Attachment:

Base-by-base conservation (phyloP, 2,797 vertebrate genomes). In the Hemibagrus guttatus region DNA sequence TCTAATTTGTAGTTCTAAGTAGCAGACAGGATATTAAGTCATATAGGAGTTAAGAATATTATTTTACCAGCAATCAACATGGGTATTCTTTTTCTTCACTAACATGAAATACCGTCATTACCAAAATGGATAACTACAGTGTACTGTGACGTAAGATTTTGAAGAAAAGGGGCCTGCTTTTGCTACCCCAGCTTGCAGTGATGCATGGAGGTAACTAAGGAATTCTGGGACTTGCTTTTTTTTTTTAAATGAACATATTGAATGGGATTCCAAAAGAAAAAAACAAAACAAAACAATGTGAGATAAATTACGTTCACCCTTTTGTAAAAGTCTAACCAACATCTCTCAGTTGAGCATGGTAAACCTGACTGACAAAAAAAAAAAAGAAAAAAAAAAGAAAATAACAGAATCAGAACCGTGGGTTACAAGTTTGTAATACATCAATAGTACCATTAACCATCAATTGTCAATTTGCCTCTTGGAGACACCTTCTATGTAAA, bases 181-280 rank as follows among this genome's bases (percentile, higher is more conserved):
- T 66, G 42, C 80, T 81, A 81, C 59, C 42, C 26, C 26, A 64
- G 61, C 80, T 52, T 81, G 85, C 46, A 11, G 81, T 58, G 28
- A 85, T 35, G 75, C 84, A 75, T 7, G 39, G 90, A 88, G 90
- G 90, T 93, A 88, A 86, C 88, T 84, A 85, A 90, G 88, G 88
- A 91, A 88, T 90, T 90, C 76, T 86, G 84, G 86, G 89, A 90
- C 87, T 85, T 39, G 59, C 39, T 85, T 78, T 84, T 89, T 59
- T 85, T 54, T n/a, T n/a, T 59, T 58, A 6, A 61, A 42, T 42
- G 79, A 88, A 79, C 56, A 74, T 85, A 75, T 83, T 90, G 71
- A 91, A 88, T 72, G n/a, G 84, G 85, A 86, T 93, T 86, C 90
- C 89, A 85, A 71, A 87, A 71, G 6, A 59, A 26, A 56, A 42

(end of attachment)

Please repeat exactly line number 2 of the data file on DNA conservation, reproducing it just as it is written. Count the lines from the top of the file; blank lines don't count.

- T 66, G 42, C 80, T 81, A 81, C 59, C 42, C 26, C 26, A 64